La Chocolatada in Peru – Imagine a country where the better off help the poor!
December 9, 2010
Every year thousands of kids from all over Peru get together in their local communities to participate in the Chocolatada. The more fortunate, but not always the wealthier members of Peruvian society join together to give unselfishly to those that are less fortunate. Imagine a society where the fortunate give to the poor!
Chavez Zuniga Family
I have always considered that the gap between the wealthiest people in a country and the poorest, to be a good measure of social and political stability. The larger the gap the worse it is, the lesser the gap the better it is. Peru certainly has a huge gap between the rich and poor, and it doesn’t seem to be getting any better. The economy of Peru is growing faster than most western countries, but is it benefitting the majority of the population? The thousands of small communities tucked away in the Andean Mountains, still struggle to feed and clothe their children. The distinct lack basic services such as water, electricity and sewerage make life very different from what most western countries and indeed inner city Peruvians experience.
There are many frustrating things about living in Peru, like crazy taxi drivers and bureaucracy, but I have always been amazed and somewhat intrigued about one thing; the generosity of some Peruvians. This generosity is none more prevalent than at Christmas time, when families, friends and large organizations get together and with their own hard earned cash, and put on Chocolotada events for local communities.
What is a Chocolotada event? Simply, children descend from all corners of local communities, to drink hot chocolate and eat panettone bread (or normal bread rolls). Often there are games and dancing, then follows the giving of gifts and toys. There are often in excess of 200 children at each event, and the logistics of managing this amount of excited children is often challenging.
This year I was invited to participate in the Chocolotada in San Salvador, 45 minutes from Cusco in the southern part of The Sacred Valley. San Salvador is a small village not too far from the more famous village of Pisac, and although there are no Inca ruins near to the village, it is close to the religious and humorously named mountainside church of Señor de Huanca. (Hu pronounced as W)
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The festivities took place on a Peruvian Public holiday (December 8th), in the hacienda of the Chavez Zuniga Family. Children started to arrive around 7.30 in the morning, though I was told that some arrived much earlier; closer to 5am. An orderly queue was formed in the tranquil mountain setting, and the hot chocolate and the bread started to flow. After about an hour most of the children had passed through the queue and were waiting patiently; in anticipation of what gifts they might receive. When the command was quietly given to make a second line for the gifts, the children lined up surprisingly quickly, and with can only be described as military precision. The organizers had carefully put together bags of toys for both girls and boys, which included dolls, toy cars, lollypops, biscuits and a few other bits n bobs. In addition to this, each child was also treated to a brightly colored large ball, though surprisingly, a good handful managed to puncture them before the morning was out.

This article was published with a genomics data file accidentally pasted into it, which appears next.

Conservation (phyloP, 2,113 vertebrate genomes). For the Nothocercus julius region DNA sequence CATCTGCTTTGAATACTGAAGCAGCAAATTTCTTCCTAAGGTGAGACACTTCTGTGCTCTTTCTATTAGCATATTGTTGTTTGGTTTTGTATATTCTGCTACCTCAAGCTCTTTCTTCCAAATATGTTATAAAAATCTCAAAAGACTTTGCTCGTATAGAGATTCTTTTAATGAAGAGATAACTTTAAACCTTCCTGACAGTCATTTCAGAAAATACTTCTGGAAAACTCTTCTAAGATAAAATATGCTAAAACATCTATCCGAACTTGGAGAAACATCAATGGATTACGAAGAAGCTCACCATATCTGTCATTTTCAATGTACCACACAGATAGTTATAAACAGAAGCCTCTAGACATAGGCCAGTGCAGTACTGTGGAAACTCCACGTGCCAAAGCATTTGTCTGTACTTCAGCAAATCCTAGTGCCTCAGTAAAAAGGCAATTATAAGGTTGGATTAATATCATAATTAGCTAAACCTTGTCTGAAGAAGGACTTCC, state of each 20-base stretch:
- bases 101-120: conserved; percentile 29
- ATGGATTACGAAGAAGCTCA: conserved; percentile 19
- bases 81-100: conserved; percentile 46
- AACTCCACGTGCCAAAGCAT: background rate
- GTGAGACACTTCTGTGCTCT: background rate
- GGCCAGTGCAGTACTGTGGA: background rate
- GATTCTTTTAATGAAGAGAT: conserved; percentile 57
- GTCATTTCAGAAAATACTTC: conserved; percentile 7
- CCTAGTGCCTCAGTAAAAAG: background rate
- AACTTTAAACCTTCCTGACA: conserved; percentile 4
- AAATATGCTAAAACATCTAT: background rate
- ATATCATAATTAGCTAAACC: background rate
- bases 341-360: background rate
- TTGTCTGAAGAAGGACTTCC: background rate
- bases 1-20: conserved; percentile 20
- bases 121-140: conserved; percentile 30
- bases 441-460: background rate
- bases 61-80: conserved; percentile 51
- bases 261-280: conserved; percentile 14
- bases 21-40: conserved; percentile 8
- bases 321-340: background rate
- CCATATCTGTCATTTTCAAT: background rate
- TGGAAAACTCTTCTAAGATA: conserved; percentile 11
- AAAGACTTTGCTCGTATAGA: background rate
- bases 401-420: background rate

As a child I remember the sheer joy when my father appeared with a camera, from beneath the pile of gifts on Christmas morning. Only now some years on, I realize just how lucky I was to receive so many gifts. The generosity of Peruvians who hold a chocolotada recognize that not everyone is as fortunate as each other, and a simple small gift can bring great joy to a child, and their parents.
Peruvian girl opening gifts
For all the joy that the Chocolotada brought, I couldn’t help but notice that there were some genuinely sad looking children and some children with health issues, which reminded me that Peru is still a long way from closing the gap of rich and poor. For example, there were several children there with blistered hands, a common problem in Peru, typically caused from infections that the children pick up when searching through rubbish. Plastic re-cycling is a method of earning small amounts of cash, and children as usually assigned the job of finding bottles to re-cycle. One kilo of plastic is purchased by dealers for about $0.15 a kilo.
If you are interested in learning more about chocolotada’s, or wish to donate money or contribute gifts or services, then please don’t hesitate to contact us. Although we cannot accept any payments directly, we can guide you to the right people to talk to.
Alternatively, if you are interested other charity opportunities in Peru, then we recommend contacting Bruce Peru or Globalteer, both non-government-associations operating with local communities around the Cusco region.